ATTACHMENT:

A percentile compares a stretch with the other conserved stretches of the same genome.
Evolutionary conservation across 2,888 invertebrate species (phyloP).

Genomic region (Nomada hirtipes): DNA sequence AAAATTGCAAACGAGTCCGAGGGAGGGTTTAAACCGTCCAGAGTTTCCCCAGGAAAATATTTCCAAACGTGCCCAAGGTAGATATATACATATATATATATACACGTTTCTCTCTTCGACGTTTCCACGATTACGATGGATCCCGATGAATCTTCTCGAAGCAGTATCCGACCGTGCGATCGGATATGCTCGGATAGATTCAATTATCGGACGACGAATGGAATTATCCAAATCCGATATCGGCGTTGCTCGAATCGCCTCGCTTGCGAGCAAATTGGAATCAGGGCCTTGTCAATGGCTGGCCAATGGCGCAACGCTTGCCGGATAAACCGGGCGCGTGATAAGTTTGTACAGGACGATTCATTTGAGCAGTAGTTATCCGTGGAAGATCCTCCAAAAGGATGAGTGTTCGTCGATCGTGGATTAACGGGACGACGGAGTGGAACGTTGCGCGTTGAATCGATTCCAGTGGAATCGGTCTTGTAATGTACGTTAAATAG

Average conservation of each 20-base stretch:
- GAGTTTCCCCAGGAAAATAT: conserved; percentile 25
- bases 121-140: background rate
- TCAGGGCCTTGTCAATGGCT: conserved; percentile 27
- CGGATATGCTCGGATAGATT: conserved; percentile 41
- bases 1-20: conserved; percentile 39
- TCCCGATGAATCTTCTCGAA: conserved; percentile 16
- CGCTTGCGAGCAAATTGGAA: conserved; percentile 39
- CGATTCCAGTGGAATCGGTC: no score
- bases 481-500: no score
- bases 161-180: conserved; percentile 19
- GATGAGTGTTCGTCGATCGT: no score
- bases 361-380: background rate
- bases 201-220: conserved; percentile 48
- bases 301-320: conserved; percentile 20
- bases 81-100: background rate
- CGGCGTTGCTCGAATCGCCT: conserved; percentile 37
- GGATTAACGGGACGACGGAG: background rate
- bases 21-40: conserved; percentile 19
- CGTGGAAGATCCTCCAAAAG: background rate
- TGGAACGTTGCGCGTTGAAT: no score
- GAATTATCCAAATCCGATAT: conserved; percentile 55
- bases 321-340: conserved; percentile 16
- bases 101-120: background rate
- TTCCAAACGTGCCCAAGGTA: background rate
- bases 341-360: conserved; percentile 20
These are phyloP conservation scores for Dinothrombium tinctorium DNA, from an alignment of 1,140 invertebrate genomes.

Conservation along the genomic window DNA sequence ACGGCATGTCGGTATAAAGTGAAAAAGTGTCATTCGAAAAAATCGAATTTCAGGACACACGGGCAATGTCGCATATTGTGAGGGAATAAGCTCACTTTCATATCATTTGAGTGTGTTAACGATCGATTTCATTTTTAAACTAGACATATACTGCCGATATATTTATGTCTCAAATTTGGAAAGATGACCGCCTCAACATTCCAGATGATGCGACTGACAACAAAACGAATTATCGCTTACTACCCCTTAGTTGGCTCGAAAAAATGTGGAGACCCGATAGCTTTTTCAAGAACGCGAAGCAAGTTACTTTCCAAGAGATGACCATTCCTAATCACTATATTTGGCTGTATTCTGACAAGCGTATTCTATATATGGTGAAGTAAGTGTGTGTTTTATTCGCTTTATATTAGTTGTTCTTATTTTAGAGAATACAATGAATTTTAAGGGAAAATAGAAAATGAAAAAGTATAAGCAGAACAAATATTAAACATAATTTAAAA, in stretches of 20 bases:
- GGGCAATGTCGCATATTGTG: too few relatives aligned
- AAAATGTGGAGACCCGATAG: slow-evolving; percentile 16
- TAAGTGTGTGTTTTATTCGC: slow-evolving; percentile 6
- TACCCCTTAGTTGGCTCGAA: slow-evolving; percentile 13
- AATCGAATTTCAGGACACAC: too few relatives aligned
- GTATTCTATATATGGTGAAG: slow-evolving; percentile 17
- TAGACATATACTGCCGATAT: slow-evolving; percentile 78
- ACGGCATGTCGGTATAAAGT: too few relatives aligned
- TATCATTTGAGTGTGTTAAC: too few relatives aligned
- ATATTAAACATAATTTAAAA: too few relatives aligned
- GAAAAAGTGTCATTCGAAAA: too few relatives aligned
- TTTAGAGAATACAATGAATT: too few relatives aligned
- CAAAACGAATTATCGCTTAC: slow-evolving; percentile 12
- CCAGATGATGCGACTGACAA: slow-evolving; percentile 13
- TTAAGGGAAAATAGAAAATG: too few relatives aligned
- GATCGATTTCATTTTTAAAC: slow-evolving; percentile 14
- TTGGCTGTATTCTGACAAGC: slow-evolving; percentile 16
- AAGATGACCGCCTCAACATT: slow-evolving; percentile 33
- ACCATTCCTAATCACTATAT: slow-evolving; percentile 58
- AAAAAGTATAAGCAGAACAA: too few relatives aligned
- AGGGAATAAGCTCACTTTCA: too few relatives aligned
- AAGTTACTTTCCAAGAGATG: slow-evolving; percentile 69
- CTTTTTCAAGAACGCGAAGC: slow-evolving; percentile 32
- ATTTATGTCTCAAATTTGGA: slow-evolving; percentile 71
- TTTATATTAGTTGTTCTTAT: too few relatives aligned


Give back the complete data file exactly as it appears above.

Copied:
A percentile compares a stretch with the other conserved stretches of the same genome.
Evolutionary conservation across 2,888 invertebrate species (phyloP).

Genomic region (Nomada hirtipes): DNA sequence AAAATTGCAAACGAGTCCGAGGGAGGGTTTAAACCGTCCAGAGTTTCCCCAGGAAAATATTTCCAAACGTGCCCAAGGTAGATATATACATATATATATATACACGTTTCTCTCTTCGACGTTTCCACGATTACGATGGATCCCGATGAATCTTCTCGAAGCAGTATCCGACCGTGCGATCGGATATGCTCGGATAGATTCAATTATCGGACGACGAATGGAATTATCCAAATCCGATATCGGCGTTGCTCGAATCGCCTCGCTTGCGAGCAAATTGGAATCAGGGCCTTGTCAATGGCTGGCCAATGGCGCAACGCTTGCCGGATAAACCGGGCGCGTGATAAGTTTGTACAGGACGATTCATTTGAGCAGTAGTTATCCGTGGAAGATCCTCCAAAAGGATGAGTGTTCGTCGATCGTGGATTAACGGGACGACGGAGTGGAACGTTGCGCGTTGAATCGATTCCAGTGGAATCGGTCTTGTAATGTACGTTAAATAG

Average conservation of each 20-base stretch:
- GAGTTTCCCCAGGAAAATAT: conserved; percentile 25
- bases 121-140: background rate
- TCAGGGCCTTGTCAATGGCT: conserved; percentile 27
- CGGATATGCTCGGATAGATT: conserved; percentile 41
- bases 1-20: conserved; percentile 39
- TCCCGATGAATCTTCTCGAA: conserved; percentile 16
- CGCTTGCGAGCAAATTGGAA: conserved; percentile 39
- CGATTCCAGTGGAATCGGTC: no score
- bases 481-500: no score
- bases 161-180: conserved; percentile 19
- GATGAGTGTTCGTCGATCGT: no score
- bases 361-380: background rate
- bases 201-220: conserved; percentile 48
- bases 301-320: conserved; percentile 20
- bases 81-100: background rate
- CGGCGTTGCTCGAATCGCCT: conserved; percentile 37
- GGATTAACGGGACGACGGAG: background rate
- bases 21-40: conserved; percentile 19
- CGTGGAAGATCCTCCAAAAG: background rate
- TGGAACGTTGCGCGTTGAAT: no score
- GAATTATCCAAATCCGATAT: conserved; percentile 55
- bases 321-340: conserved; percentile 16
- bases 101-120: background rate
- TTCCAAACGTGCCCAAGGTA: background rate
- bases 341-360: conserved; percentile 20
These are phyloP conservation scores for Dinothrombium tinctorium DNA, from an alignment of 1,140 invertebrate genomes.

Conservation along the genomic window DNA sequence ACGGCATGTCGGTATAAAGTGAAAAAGTGTCATTCGAAAAAATCGAATTTCAGGACACACGGGCAATGTCGCATATTGTGAGGGAATAAGCTCACTTTCATATCATTTGAGTGTGTTAACGATCGATTTCATTTTTAAACTAGACATATACTGCCGATATATTTATGTCTCAAATTTGGAAAGATGACCGCCTCAACATTCCAGATGATGCGACTGACAACAAAACGAATTATCGCTTACTACCCCTTAGTTGGCTCGAAAAAATGTGGAGACCCGATAGCTTTTTCAAGAACGCGAAGCAAGTTACTTTCCAAGAGATGACCATTCCTAATCACTATATTTGGCTGTATTCTGACAAGCGTATTCTATATATGGTGAAGTAAGTGTGTGTTTTATTCGCTTTATATTAGTTGTTCTTATTTTAGAGAATACAATGAATTTTAAGGGAAAATAGAAAATGAAAAAGTATAAGCAGAACAAATATTAAACATAATTTAAAA, in stretches of 20 bases:
- GGGCAATGTCGCATATTGTG: too few relatives aligned
- AAAATGTGGAGACCCGATAG: slow-evolving; percentile 16
- TAAGTGTGTGTTTTATTCGC: slow-evolving; percentile 6
- TACCCCTTAGTTGGCTCGAA: slow-evolving; percentile 13
- AATCGAATTTCAGGACACAC: too few relatives aligned
- GTATTCTATATATGGTGAAG: slow-evolving; percentile 17
- TAGACATATACTGCCGATAT: slow-evolving; percentile 78
- ACGGCATGTCGGTATAAAGT: too few relatives aligned
- TATCATTTGAGTGTGTTAAC: too few relatives aligned
- ATATTAAACATAATTTAAAA: too few relatives aligned
- GAAAAAGTGTCATTCGAAAA: too few relatives aligned
- TTTAGAGAATACAATGAATT: too few relatives aligned
- CAAAACGAATTATCGCTTAC: slow-evolving; percentile 12
- CCAGATGATGCGACTGACAA: slow-evolving; percentile 13
- TTAAGGGAAAATAGAAAATG: too few relatives aligned
- GATCGATTTCATTTTTAAAC: slow-evolving; percentile 14
- TTGGCTGTATTCTGACAAGC: slow-evolving; percentile 16
- AAGATGACCGCCTCAACATT: slow-evolving; percentile 33
- ACCATTCCTAATCACTATAT: slow-evolving; percentile 58
- AAAAAGTATAAGCAGAACAA: too few relatives aligned
- AGGGAATAAGCTCACTTTCA: too few relatives aligned
- AAGTTACTTTCCAAGAGATG: slow-evolving; percentile 69
- CTTTTTCAAGAACGCGAAGC: slow-evolving; percentile 32
- ATTTATGTCTCAAATTTGGA: slow-evolving; percentile 71
- TTTATATTAGTTGTTCTTAT: too few relatives aligned